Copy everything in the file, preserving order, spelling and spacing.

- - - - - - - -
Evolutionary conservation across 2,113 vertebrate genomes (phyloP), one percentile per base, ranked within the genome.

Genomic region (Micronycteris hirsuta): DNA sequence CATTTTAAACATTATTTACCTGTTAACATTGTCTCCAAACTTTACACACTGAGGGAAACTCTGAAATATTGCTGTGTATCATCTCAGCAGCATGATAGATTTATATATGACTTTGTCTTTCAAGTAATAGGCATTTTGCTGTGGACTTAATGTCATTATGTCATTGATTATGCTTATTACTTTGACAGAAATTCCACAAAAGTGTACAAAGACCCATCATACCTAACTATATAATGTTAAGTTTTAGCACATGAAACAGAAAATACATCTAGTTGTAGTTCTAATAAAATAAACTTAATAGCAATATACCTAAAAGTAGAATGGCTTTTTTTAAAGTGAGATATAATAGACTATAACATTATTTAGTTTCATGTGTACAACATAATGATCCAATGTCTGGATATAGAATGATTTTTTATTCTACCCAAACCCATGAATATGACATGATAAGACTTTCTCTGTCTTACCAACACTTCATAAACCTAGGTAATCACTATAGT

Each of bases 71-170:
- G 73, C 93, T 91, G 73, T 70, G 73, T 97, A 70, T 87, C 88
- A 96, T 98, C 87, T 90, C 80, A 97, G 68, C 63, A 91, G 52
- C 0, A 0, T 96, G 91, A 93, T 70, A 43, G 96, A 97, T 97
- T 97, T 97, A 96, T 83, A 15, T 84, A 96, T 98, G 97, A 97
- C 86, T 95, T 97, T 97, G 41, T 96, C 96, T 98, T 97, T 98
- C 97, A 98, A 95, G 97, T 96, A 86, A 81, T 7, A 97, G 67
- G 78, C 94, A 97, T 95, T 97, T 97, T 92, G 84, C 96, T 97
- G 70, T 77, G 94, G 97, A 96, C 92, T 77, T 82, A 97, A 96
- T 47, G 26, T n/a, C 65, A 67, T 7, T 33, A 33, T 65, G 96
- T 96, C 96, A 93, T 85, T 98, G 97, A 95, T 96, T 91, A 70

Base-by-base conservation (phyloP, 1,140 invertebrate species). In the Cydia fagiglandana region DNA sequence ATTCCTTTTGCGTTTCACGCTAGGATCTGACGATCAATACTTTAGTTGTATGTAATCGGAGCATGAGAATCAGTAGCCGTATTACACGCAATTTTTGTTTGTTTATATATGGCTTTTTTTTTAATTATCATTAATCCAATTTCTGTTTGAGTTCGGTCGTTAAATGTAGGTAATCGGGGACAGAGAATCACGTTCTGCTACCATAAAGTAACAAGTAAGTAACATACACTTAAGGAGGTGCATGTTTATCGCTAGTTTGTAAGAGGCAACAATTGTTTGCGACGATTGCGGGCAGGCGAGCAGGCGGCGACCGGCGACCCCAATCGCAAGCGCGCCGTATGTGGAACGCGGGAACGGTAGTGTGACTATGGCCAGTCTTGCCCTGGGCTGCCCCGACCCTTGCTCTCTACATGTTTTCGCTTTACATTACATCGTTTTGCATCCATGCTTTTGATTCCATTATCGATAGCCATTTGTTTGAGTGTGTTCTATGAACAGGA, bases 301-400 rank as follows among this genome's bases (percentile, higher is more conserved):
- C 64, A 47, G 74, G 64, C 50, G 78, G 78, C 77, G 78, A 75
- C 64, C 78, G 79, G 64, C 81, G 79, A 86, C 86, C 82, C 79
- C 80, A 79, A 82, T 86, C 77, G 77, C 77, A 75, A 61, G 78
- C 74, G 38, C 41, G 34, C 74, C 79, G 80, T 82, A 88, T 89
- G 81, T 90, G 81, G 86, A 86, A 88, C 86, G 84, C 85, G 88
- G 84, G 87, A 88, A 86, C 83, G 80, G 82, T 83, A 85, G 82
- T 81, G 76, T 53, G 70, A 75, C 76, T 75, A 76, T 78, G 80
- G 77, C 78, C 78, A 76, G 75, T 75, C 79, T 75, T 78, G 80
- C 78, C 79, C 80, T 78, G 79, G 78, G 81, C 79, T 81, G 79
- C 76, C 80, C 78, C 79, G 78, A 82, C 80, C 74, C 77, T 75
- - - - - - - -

Evolutionary conservation across 2,113 vertebrate genomes (phyloP), one percentile per base, ranked within the genome.

Genomic region (Micronycteris hirsuta): DNA sequence CATTTTAAACATTATTTACCTGTTAACATTGTCTCCAAACTTTACACACTGAGGGAAACTCTGAAATATTGCTGTGTATCATCTCAGCAGCATGATAGATTTATATATGACTTTGTCTTTCAAGTAATAGGCATTTTGCTGTGGACTTAATGTCATTATGTCATTGATTATGCTTATTACTTTGACAGAAATTCCACAAAAGTGTACAAAGACCCATCATACCTAACTATATAATGTTAAGTTTTAGCACATGAAACAGAAAATACATCTAGTTGTAGTTCTAATAAAATAAACTTAATAGCAATATACCTAAAAGTAGAATGGCTTTTTTTAAAGTGAGATATAATAGACTATAACATTATTTAGTTTCATGTGTACAACATAATGATCCAATGTCTGGATATAGAATGATTTTTTATTCTACCCAAACCCATGAATATGACATGATAAGACTTTCTCTGTCTTACCAACACTTCATAAACCTAGGTAATCACTATAGT

Each of bases 71-170:
- G 73, C 93, T 91, G 73, T 70, G 73, T 97, A 70, T 87, C 88
- A 96, T 98, C 87, T 90, C 80, A 97, G 68, C 63, A 91, G 52
- C 0, A 0, T 96, G 91, A 93, T 70, A 43, G 96, A 97, T 97
- T 97, T 97, A 96, T 83, A 15, T 84, A 96, T 98, G 97, A 97
- C 86, T 95, T 97, T 97, G 41, T 96, C 96, T 98, T 97, T 98
- C 97, A 98, A 95, G 97, T 96, A 86, A 81, T 7, A 97, G 67
- G 78, C 94, A 97, T 95, T 97, T 97, T 92, G 84, C 96, T 97
- G 70, T 77, G 94, G 97, A 96, C 92, T 77, T 82, A 97, A 96
- T 47, G 26, T n/a, C 65, A 67, T 7, T 33, A 33, T 65, G 96
- T 96, C 96, A 93, T 85, T 98, G 97, A 95, T 96, T 91, A 70

Base-by-base conservation (phyloP, 1,140 invertebrate species). In the Cydia fagiglandana region DNA sequence ATTCCTTTTGCGTTTCACGCTAGGATCTGACGATCAATACTTTAGTTGTATGTAATCGGAGCATGAGAATCAGTAGCCGTATTACACGCAATTTTTGTTTGTTTATATATGGCTTTTTTTTTAATTATCATTAATCCAATTTCTGTTTGAGTTCGGTCGTTAAATGTAGGTAATCGGGGACAGAGAATCACGTTCTGCTACCATAAAGTAACAAGTAAGTAACATACACTTAAGGAGGTGCATGTTTATCGCTAGTTTGTAAGAGGCAACAATTGTTTGCGACGATTGCGGGCAGGCGAGCAGGCGGCGACCGGCGACCCCAATCGCAAGCGCGCCGTATGTGGAACGCGGGAACGGTAGTGTGACTATGGCCAGTCTTGCCCTGGGCTGCCCCGACCCTTGCTCTCTACATGTTTTCGCTTTACATTACATCGTTTTGCATCCATGCTTTTGATTCCATTATCGATAGCCATTTGTTTGAGTGTGTTCTATGAACAGGA, bases 301-400 rank as follows among this genome's bases (percentile, higher is more conserved):
- C 64, A 47, G 74, G 64, C 50, G 78, G 78, C 77, G 78, A 75
- C 64, C 78, G 79, G 64, C 81, G 79, A 86, C 86, C 82, C 79
- C 80, A 79, A 82, T 86, C 77, G 77, C 77, A 75, A 61, G 78
- C 74, G 38, C 41, G 34, C 74, C 79, G 80, T 82, A 88, T 89
- G 81, T 90, G 81, G 86, A 86, A 88, C 86, G 84, C 85, G 88
- G 84, G 87, A 88, A 86, C 83, G 80, G 82, T 83, A 85, G 82
- T 81, G 76, T 53, G 70, A 75, C 76, T 75, A 76, T 78, G 80
- G 77, C 78, C 78, A 76, G 75, T 75, C 79, T 75, T 78, G 80
- C 78, C 79, C 80, T 78, G 79, G 78, G 81, C 79, T 81, G 79
- C 76, C 80, C 78, C 79, G 78, A 82, C 80, C 74, C 77, T 75